Due process is trampled on and even denied in many sexual assault cases in America, nowhere more so than our colleges and universities. All a female has to do is make an accusation and a male college student is left to fight for his life. If he is unable to PROVE his innocence, which is often the case in sexual assault cases, his life is in the hands of a judge or jury, and it may very well be off to the slammer for him. That’s the due process part.
On college campuses, our Constitution, specifically the Bill of Rights, does not exist for young men. If a female claims sexual assault, no further evidence is needed to punish the defendant with any manner of punishment, including expulsion.
The Duke lacrosse case is a perfect example. The lives of several young men were destroyed by a female stripper/hooker making a clearly false allegation of gang rape against members of the Duke lacrosse team. It took DNA evidence to exonerate the young men. Luckily, it was available. The accuser’s underwear was tested and found to contain several semen samples, none of which belonged to any of the defendants.
President Trump and Secretary DeVos are absolutely correct in returning constitutionally-guaranteed due rights to ALL college students.
Title IX is a steaming pile of political correctness that has altered life on America’s college campuses, and not for the better. Included in Title IX is gender equity in athletics, whereby male athletic programs can offer no more scholarships than are offered female athletic programs, a rule that has caused many colleges and universities to end their football programs, due to the number of scholarships required to be competitive at the Division I level. Let’s face it, men’s sports are more popular than women’s sports and make much more money to pay for scholarships, particularly football. It has created a mess and a clear case of discrimination against men.
Gender equity is only one of the problems with Title IX. The most egregious fault in the flawed legislation is the denial of due process for young men in sexual assault cases.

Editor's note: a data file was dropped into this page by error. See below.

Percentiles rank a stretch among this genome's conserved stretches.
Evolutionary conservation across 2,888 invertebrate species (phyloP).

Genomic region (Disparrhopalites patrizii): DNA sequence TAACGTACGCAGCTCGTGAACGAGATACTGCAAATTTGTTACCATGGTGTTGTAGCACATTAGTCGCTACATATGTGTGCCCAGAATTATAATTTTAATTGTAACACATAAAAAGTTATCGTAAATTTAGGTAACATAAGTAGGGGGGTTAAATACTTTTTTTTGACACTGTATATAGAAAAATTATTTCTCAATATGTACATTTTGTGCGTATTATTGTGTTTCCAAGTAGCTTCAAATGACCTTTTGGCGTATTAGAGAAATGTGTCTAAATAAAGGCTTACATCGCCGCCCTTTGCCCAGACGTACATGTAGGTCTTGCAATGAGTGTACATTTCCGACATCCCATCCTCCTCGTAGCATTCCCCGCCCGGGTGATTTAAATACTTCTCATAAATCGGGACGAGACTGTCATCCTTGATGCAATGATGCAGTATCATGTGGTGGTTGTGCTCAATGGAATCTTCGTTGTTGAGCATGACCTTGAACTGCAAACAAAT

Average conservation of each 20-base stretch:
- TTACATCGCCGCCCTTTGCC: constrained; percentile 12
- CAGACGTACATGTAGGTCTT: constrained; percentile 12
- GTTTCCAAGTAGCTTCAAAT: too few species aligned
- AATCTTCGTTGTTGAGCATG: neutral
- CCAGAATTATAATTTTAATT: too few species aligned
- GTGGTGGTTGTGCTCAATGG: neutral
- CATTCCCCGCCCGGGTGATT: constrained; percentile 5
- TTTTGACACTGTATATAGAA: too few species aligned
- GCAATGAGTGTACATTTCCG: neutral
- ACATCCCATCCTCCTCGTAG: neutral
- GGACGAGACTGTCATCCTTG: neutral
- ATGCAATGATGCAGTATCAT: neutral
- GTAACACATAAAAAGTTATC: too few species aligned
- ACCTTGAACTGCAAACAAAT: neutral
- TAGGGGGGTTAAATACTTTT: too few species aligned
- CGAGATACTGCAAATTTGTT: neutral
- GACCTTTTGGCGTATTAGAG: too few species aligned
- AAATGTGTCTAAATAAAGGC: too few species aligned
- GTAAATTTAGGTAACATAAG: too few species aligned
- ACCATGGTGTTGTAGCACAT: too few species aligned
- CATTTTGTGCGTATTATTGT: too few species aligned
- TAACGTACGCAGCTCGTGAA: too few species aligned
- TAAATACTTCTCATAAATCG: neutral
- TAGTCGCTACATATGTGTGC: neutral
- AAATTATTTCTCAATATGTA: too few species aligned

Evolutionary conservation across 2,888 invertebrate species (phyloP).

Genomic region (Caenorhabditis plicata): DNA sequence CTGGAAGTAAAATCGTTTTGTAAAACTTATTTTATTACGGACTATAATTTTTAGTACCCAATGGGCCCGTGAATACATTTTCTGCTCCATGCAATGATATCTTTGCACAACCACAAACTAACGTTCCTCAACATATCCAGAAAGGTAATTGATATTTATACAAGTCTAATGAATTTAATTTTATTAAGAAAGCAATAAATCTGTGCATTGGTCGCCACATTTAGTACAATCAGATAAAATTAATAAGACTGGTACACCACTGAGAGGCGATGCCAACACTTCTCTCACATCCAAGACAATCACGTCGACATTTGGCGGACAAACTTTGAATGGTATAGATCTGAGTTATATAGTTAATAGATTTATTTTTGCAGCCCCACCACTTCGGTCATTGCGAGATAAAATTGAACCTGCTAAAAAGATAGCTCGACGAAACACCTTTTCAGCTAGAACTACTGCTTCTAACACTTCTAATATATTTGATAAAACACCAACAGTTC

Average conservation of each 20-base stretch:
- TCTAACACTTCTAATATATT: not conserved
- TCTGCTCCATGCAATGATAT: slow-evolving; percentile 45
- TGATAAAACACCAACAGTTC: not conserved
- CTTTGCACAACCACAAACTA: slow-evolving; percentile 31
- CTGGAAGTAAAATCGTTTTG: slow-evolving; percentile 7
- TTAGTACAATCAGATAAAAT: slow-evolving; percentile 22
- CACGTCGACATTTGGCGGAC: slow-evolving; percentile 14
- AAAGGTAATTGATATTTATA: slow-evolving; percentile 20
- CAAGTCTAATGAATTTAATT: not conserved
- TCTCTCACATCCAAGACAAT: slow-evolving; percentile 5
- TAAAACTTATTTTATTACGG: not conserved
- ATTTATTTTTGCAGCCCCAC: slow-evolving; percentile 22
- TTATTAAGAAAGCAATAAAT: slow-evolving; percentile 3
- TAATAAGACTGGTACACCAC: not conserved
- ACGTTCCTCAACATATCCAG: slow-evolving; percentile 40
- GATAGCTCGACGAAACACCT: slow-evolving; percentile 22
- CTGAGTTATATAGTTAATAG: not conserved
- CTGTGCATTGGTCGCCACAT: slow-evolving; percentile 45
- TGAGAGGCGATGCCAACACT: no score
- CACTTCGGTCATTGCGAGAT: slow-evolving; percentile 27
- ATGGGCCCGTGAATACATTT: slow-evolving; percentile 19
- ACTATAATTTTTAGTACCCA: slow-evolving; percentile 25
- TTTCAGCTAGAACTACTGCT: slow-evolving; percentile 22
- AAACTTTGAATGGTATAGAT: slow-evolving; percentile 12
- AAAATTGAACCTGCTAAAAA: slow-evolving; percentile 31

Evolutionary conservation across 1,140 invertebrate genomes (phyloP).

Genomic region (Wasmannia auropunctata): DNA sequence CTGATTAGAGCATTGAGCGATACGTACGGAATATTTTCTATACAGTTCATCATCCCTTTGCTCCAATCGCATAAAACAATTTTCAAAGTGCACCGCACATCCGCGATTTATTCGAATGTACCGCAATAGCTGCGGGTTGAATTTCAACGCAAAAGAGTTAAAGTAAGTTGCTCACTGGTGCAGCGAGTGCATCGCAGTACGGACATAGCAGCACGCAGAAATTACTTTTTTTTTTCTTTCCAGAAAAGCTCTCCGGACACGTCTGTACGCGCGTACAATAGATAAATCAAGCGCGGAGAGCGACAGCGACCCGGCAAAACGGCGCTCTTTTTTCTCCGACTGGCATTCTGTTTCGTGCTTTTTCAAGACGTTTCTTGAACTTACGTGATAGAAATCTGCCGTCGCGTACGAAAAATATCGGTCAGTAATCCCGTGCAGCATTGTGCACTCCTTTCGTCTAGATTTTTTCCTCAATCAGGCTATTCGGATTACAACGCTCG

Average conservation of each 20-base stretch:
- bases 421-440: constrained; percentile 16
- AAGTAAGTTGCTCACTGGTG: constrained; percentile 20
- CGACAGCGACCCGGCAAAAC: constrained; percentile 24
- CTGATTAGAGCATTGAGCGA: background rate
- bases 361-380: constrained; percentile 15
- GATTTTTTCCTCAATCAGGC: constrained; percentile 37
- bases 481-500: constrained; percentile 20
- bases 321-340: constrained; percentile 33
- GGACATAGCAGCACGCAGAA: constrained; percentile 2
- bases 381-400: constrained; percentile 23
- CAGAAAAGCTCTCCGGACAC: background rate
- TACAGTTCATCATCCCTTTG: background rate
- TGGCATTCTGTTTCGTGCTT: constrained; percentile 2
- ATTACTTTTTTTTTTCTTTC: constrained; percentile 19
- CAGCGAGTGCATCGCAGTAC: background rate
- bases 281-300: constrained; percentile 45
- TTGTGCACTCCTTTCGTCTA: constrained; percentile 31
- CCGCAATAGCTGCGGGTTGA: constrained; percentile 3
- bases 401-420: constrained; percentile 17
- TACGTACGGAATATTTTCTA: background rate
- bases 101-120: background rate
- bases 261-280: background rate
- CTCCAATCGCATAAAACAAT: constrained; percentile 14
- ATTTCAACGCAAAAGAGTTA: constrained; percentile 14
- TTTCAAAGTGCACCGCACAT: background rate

From The Washington Times
A lawyer in Texas who disagrees with the Trump administration’s plan to reform how accusations of sexual assault are adjudicated on campus said he would “be ok” if Education Secretary Betsy DeVos were sexually assaulted.
Rob Ranco, a partner at the Carlson Law Firm, suggested Mrs. DeVos does not fully grasp how serious of a crime rape is, and that she might come to a different policy conclusion if she did.
“I’m not wishing for it… but I’d be ok if #BetsyDevos was sexually assaulted,” Mr. Ranco said in a tweet on Friday evening.
“Perhaps Betsy doesn’t understand how horrible rape is,” Mr. Ranco said in another tweet. “She’s made the world more dangerous for my daughters. I need her to understand.”
“Make the world more dangerous for my daughters — intentionally — and your well being is not my concern,” he continued. “Full stop.”
Mr. Ranco cut off access to his Twitter account sometime early on Saturday morning when the tweets drew significant criticism.
So this is civil rights lawyer Rob Ranco and his thoughts on abusing women. Sick man. @RancoLaw pic.twitter.com/FYkU0xao8e
— Matthew Covey (@MattinBoise) September 9, 2017
— J_P_B (@JPBatl) September 9, 2017
Now we know what this constitutional lawyer fantasizes about. Count down to delete, 10, 9, 8… https://t.co/yXA6o7cRPo
— Randy Barnett (@RandyEBarnett) September 9, 2017
saved mr."im ok with sexual assault if i dislike the woman"s tweet just incase he nukes his entire accounthttps://t.co/TA4xZp9lor
— june 🎀 (@shoe0nhead) September 9, 2017
The Bill of Rights applies to young men, too. Seems a Civil Rights lawyer should know that #KollegeKangarooKourts aren't fair!
— Lynne Burke (@BurkeLynne) September 9, 2017
Mrs. DeVos announced on Thursday an initiative to overhaul Obama administration Title IX guidances compelling colleges and universities to curtail due process protections for students accused of sexual assault.
The education secretary said she would issue a public notice aimed at reforming the regulatory framework ushered in by the Department of Education’s Office for Civil Rights beginning in 2011.
“This unraveling of justice is shameful, it is wholly un-American, and it is anathema to the system of self-governance to which our founders pledged their lives over 240 years ago,” Mrs. DeVos said in a speech at George Mason University’s Antonin Scalia Law School in Arlington, Virginia. “There must be a better way forward.”